A Travellerspoint blog

Osaka - Castles, Big Fish and Depressed Monkeys

Japan

semi-overcast 15 °C
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On my first few days in Osaka, I stayed in a single room in a budget hotel just so I take a break from the snoring I'd been subjected to in the hostels so far. As soon as I exited the train station at Shin-Imamiya in the south of Osaka I knew I was going to experience a whole different side of Japan. It felt a little shabbier, the buildings looked worn down, the people were noticeably poorer and the Pachinko (gambling) parlours appeared far more frequently. Until this point I had only seen two homeless people in Japan (under a bridge in Tokyo) but here they could be found around almost every corner. But this being Japan, I still felt pretty safe, even as I walked down the shady alley ways on the way to the hotel. My room at the hotel was quite tiny with only a single bed, a table with a tv on it, an empty mini-fridge and a stool. It did have an en-suite but it was the size of a portaloo with a tiny shower attached to it. But all of this was expected, not only because this is Japan, but because it was so cheap. As long as I had a bed, air-con and no snoring people four feet away from me I was very happy. Needless to say, I took a long nap within minutes after walking through the door.

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The hotel entrance, not a bad place considering its location.

The following day I took a day trip to Himeji just under one hour south west of Osaka by shinkansen. This is the location of the famous Himeji-jo castle. This is supposed to be Japan's most impressive looking castle. Built in the 14th Century, parts have been restored but it stands largely as it did when it was first built. Best thing about the castle is that you get to walk around the inside and all the way to the top of the tower.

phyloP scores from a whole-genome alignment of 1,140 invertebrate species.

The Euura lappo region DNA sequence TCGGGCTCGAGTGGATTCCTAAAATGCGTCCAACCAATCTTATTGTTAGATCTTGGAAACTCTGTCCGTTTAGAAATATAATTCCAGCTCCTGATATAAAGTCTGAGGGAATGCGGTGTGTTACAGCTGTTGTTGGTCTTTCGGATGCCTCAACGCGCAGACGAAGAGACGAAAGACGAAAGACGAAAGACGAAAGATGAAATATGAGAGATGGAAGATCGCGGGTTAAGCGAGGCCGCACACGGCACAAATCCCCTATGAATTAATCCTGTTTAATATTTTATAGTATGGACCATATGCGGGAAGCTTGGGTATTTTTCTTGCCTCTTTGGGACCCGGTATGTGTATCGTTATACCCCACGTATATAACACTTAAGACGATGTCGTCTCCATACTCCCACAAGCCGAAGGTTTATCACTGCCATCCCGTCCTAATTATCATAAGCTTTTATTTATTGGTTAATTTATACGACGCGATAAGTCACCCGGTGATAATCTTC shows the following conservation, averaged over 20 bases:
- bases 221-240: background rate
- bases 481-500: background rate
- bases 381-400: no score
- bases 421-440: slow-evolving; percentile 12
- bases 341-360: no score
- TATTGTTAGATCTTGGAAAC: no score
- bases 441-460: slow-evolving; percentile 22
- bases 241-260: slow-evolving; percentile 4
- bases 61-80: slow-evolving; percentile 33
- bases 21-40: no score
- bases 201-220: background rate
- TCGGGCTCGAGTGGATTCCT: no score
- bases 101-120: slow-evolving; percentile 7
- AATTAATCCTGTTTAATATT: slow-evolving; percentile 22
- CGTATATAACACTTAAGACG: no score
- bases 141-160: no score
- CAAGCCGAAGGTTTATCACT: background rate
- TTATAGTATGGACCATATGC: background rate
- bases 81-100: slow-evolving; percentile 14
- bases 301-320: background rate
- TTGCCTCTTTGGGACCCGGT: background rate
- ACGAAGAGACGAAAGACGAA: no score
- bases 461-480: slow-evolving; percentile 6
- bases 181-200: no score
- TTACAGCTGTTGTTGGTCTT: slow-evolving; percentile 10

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Himeji-jo castle from main gate

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Himeji-jo castle tower from inside castle grounds

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Himeji-jo castle tower roof arches

I didn't have much trouble climbing the tricky narrow wooden stairs between each level, it was the elderly people in front of me that concerned me, alas I reached the top without a scratch. Each level of the tower has open air windows through which you could get some decent panoramic views of the town of Himeji as well as the surrounding areas.

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View of the town of Himeji and the main street leading to the train station from the top of the Himeji-jo castle tower

Once you reached the very top level of the tower you got to stamp your little tourist brouchure with the official "I've made it all the way to the top of Himeji-jo castle tower" stamp.

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Quite proud of my red stamp I was